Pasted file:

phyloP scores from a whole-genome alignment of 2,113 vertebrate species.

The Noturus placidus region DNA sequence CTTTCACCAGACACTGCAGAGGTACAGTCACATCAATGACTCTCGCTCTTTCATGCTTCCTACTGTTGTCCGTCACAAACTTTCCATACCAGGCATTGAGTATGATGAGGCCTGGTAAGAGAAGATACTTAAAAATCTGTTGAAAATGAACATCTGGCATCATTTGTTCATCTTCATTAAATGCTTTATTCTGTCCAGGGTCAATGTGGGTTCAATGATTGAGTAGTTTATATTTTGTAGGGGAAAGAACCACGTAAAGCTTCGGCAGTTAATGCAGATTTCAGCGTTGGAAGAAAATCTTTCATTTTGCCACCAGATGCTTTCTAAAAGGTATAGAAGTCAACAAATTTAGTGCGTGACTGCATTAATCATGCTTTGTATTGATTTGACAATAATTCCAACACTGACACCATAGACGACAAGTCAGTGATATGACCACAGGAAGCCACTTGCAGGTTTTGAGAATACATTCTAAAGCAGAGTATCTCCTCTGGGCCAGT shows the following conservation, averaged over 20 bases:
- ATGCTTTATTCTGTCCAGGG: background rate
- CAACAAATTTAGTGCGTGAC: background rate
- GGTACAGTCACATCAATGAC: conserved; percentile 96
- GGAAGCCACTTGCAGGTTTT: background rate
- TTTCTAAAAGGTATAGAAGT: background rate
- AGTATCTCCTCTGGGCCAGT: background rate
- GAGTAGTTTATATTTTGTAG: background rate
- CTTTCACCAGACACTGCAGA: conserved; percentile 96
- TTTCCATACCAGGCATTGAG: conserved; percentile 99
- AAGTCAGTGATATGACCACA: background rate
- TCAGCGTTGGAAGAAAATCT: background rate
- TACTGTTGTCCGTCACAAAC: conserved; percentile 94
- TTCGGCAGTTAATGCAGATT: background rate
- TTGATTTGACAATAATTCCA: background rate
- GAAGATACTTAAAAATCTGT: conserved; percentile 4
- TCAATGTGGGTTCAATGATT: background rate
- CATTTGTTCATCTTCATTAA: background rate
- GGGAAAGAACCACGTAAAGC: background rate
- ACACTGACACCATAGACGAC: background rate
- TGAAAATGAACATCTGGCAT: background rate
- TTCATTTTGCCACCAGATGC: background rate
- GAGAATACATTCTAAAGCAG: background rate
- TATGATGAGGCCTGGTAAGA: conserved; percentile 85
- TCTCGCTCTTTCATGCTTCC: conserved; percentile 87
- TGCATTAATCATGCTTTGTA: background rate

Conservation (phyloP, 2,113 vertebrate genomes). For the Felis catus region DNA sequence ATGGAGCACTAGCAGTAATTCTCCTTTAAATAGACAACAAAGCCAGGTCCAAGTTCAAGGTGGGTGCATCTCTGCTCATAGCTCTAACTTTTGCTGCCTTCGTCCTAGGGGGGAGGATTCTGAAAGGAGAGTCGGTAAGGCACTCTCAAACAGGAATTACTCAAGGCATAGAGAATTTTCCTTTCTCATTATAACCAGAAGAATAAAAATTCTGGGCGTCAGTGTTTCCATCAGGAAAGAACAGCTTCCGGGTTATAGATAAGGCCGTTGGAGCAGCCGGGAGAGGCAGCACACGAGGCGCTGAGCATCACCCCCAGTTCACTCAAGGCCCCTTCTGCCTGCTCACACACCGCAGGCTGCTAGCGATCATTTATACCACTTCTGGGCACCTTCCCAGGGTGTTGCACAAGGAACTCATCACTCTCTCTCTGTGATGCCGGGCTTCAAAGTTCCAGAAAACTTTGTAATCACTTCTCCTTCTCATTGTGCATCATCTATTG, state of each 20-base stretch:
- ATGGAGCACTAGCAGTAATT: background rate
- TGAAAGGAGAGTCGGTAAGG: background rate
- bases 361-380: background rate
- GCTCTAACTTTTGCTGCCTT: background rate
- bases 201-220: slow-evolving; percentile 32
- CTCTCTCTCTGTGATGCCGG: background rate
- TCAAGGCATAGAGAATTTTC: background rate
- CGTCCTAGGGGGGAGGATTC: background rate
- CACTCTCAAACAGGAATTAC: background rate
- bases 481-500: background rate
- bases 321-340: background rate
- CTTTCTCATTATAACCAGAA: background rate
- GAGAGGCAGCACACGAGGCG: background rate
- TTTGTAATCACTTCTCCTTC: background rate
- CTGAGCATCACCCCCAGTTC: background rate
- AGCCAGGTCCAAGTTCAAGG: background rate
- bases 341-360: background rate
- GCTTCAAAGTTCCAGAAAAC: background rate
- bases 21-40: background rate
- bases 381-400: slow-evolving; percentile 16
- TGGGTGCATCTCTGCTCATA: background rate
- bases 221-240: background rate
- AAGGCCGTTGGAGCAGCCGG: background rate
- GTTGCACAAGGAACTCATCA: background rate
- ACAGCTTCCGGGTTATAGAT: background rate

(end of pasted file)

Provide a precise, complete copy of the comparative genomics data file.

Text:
phyloP scores from a whole-genome alignment of 2,113 vertebrate species.

The Noturus placidus region DNA sequence CTTTCACCAGACACTGCAGAGGTACAGTCACATCAATGACTCTCGCTCTTTCATGCTTCCTACTGTTGTCCGTCACAAACTTTCCATACCAGGCATTGAGTATGATGAGGCCTGGTAAGAGAAGATACTTAAAAATCTGTTGAAAATGAACATCTGGCATCATTTGTTCATCTTCATTAAATGCTTTATTCTGTCCAGGGTCAATGTGGGTTCAATGATTGAGTAGTTTATATTTTGTAGGGGAAAGAACCACGTAAAGCTTCGGCAGTTAATGCAGATTTCAGCGTTGGAAGAAAATCTTTCATTTTGCCACCAGATGCTTTCTAAAAGGTATAGAAGTCAACAAATTTAGTGCGTGACTGCATTAATCATGCTTTGTATTGATTTGACAATAATTCCAACACTGACACCATAGACGACAAGTCAGTGATATGACCACAGGAAGCCACTTGCAGGTTTTGAGAATACATTCTAAAGCAGAGTATCTCCTCTGGGCCAGT shows the following conservation, averaged over 20 bases:
- ATGCTTTATTCTGTCCAGGG: background rate
- CAACAAATTTAGTGCGTGAC: background rate
- GGTACAGTCACATCAATGAC: conserved; percentile 96
- GGAAGCCACTTGCAGGTTTT: background rate
- TTTCTAAAAGGTATAGAAGT: background rate
- AGTATCTCCTCTGGGCCAGT: background rate
- GAGTAGTTTATATTTTGTAG: background rate
- CTTTCACCAGACACTGCAGA: conserved; percentile 96
- TTTCCATACCAGGCATTGAG: conserved; percentile 99
- AAGTCAGTGATATGACCACA: background rate
- TCAGCGTTGGAAGAAAATCT: background rate
- TACTGTTGTCCGTCACAAAC: conserved; percentile 94
- TTCGGCAGTTAATGCAGATT: background rate
- TTGATTTGACAATAATTCCA: background rate
- GAAGATACTTAAAAATCTGT: conserved; percentile 4
- TCAATGTGGGTTCAATGATT: background rate
- CATTTGTTCATCTTCATTAA: background rate
- GGGAAAGAACCACGTAAAGC: background rate
- ACACTGACACCATAGACGAC: background rate
- TGAAAATGAACATCTGGCAT: background rate
- TTCATTTTGCCACCAGATGC: background rate
- GAGAATACATTCTAAAGCAG: background rate
- TATGATGAGGCCTGGTAAGA: conserved; percentile 85
- TCTCGCTCTTTCATGCTTCC: conserved; percentile 87
- TGCATTAATCATGCTTTGTA: background rate

Conservation (phyloP, 2,113 vertebrate genomes). For the Felis catus region DNA sequence ATGGAGCACTAGCAGTAATTCTCCTTTAAATAGACAACAAAGCCAGGTCCAAGTTCAAGGTGGGTGCATCTCTGCTCATAGCTCTAACTTTTGCTGCCTTCGTCCTAGGGGGGAGGATTCTGAAAGGAGAGTCGGTAAGGCACTCTCAAACAGGAATTACTCAAGGCATAGAGAATTTTCCTTTCTCATTATAACCAGAAGAATAAAAATTCTGGGCGTCAGTGTTTCCATCAGGAAAGAACAGCTTCCGGGTTATAGATAAGGCCGTTGGAGCAGCCGGGAGAGGCAGCACACGAGGCGCTGAGCATCACCCCCAGTTCACTCAAGGCCCCTTCTGCCTGCTCACACACCGCAGGCTGCTAGCGATCATTTATACCACTTCTGGGCACCTTCCCAGGGTGTTGCACAAGGAACTCATCACTCTCTCTCTGTGATGCCGGGCTTCAAAGTTCCAGAAAACTTTGTAATCACTTCTCCTTCTCATTGTGCATCATCTATTG, state of each 20-base stretch:
- ATGGAGCACTAGCAGTAATT: background rate
- TGAAAGGAGAGTCGGTAAGG: background rate
- bases 361-380: background rate
- GCTCTAACTTTTGCTGCCTT: background rate
- bases 201-220: slow-evolving; percentile 32
- CTCTCTCTCTGTGATGCCGG: background rate
- TCAAGGCATAGAGAATTTTC: background rate
- CGTCCTAGGGGGGAGGATTC: background rate
- CACTCTCAAACAGGAATTAC: background rate
- bases 481-500: background rate
- bases 321-340: background rate
- CTTTCTCATTATAACCAGAA: background rate
- GAGAGGCAGCACACGAGGCG: background rate
- TTTGTAATCACTTCTCCTTC: background rate
- CTGAGCATCACCCCCAGTTC: background rate
- AGCCAGGTCCAAGTTCAAGG: background rate
- bases 341-360: background rate
- GCTTCAAAGTTCCAGAAAAC: background rate
- bases 21-40: background rate
- bases 381-400: slow-evolving; percentile 16
- TGGGTGCATCTCTGCTCATA: background rate
- bases 221-240: background rate
- AAGGCCGTTGGAGCAGCCGG: background rate
- GTTGCACAAGGAACTCATCA: background rate
- ACAGCTTCCGGGTTATAGAT: background rate